In this convergence of medical, social, financial and emotional controversies, we have directly and indirectly felt the unprecedented absence of team sports.
Think of what the community of cheering for a pro team, a college program or your neighborhood high school could have meant for folks of all social circles during this time.
Of course, that is impossible during the fight to curb and curtail COVID-19.
Still, among the few universal viewpoints we can share in our polarized positioning these days is empathy for those impacted by the coronavirus. And chief among them in sports was the huge collection of high school athletes who had their 2019-2020 year interrupted or outright canceled.
To that end, and for those of you looking for an escape, at least for a bit, from protests and partisan politics, from masks and misunderstandings, from isolation or irritation, check out timesfreepress.com Thursday at 7 p.m. That's when sports editor Stephen Hargis, longtime TFP sports writer David Paschall and a slew of special guests and honorees will have the virtual Best of Preps banquet. Among the many things this paper means to this community, the Best of Preps banquet is as special as any. And the exhaustive effort put in to continue that tradition, even in such never-before-seen times, makes me proud.
Proud as a TFP employee, as someone who lives in this community, as someone who values athletics at every level and as someone longing to be reminded why the struggles mean so much.
"When we told people we were going to have the banquet, they were really glad," Hargis said. "But they all wanted to know what we were going to do for the spring sports."
Almost all of the spring sports got canceled. The only non-spring sport team locally that was not allowed to finish was the amazing Cleveland High boys' basketball team, which was in the Class AAA state tournament when the coronavirus called checkmate on everything.
Hargis knows the value of prep sports, to our paper and to our community, more than just about anyone. He has covered high school sports since the Bush administration — yeah, Daddy Bush — and he's worked more fall Friday nights than anyone this side of Randy Fairbanks or Wayne Turner.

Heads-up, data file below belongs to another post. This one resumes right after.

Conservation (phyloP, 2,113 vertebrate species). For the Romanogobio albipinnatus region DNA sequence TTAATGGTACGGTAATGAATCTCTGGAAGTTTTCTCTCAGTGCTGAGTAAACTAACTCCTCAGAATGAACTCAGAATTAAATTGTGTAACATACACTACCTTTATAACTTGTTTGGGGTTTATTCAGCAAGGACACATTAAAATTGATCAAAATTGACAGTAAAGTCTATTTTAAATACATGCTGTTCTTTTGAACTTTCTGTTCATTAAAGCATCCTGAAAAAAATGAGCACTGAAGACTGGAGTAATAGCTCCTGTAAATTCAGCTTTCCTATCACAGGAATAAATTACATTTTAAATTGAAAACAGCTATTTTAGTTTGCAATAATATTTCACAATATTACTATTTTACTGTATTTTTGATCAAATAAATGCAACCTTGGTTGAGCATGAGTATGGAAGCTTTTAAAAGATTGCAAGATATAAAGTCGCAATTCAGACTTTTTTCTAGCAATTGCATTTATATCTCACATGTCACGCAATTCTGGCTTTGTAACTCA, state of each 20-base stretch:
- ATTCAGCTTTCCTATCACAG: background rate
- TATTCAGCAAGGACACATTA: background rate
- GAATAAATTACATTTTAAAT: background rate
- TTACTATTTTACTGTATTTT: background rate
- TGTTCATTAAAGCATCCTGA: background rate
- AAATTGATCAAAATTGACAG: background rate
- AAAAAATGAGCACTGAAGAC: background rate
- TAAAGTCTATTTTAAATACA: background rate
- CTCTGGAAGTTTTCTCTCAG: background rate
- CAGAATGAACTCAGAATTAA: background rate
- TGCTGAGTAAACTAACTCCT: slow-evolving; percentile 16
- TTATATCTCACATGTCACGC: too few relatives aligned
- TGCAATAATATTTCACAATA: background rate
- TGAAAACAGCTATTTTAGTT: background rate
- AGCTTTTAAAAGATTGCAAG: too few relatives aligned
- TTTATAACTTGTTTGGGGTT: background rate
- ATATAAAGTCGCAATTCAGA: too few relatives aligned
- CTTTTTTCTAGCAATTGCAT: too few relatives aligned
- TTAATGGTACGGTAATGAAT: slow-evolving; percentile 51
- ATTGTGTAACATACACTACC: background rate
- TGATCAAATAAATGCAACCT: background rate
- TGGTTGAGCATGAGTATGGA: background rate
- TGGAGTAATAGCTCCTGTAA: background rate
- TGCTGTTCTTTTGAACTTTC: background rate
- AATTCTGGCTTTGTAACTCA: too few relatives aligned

So when he noted that this spring would have been a Chattanooga-area onslaught of success, it's hard not to agree. To his point:
> Baylor School baseball and softball teams were going for their third and sixth state titles, respectively, and considering their loaded rosters — the Baylor baseball team had nine players signed or committed to play at the collegiate level — the smart money was on each;
> GPS, Sale Creek and Sequatchie County had state title goals in softball, too; Gordon Lee and Bradley Central also had championship baseball aspirations;
> Arts & Sciences track stars Brevin Sims, who already has eight individual state titles, and Alayah Dozier, who had three individual titles and a relay title last year, would have been again among the most decorated at Spring Fling;
> McCallie and the trio of soccer juggernauts in Whitfield County in Georgia assuredly would have been among the best in the area as well as the nation.
In a time when we have lost so much as a collective, remembering what these teams and individuals were ready to accomplish is truly important. And honoring those who reaped individual highs, including Madison Haynes, to lifetime memories like McCallie's football state championship back when we cheered, cringed and cried about our sports together is more important now than maybe ever before. That's true whether it's in person at the Chattanooga Convention Center or at home on your laptop.
Join me and watch, and remember how much better it was when we were together in competition and purpose and in spirit as well as presence.
Thank you, Best of Preps, for reminding us about the best and why we need to get back to our next normal so we can continue to aim to be the best.
Contact Jay Greeson at email@example.com.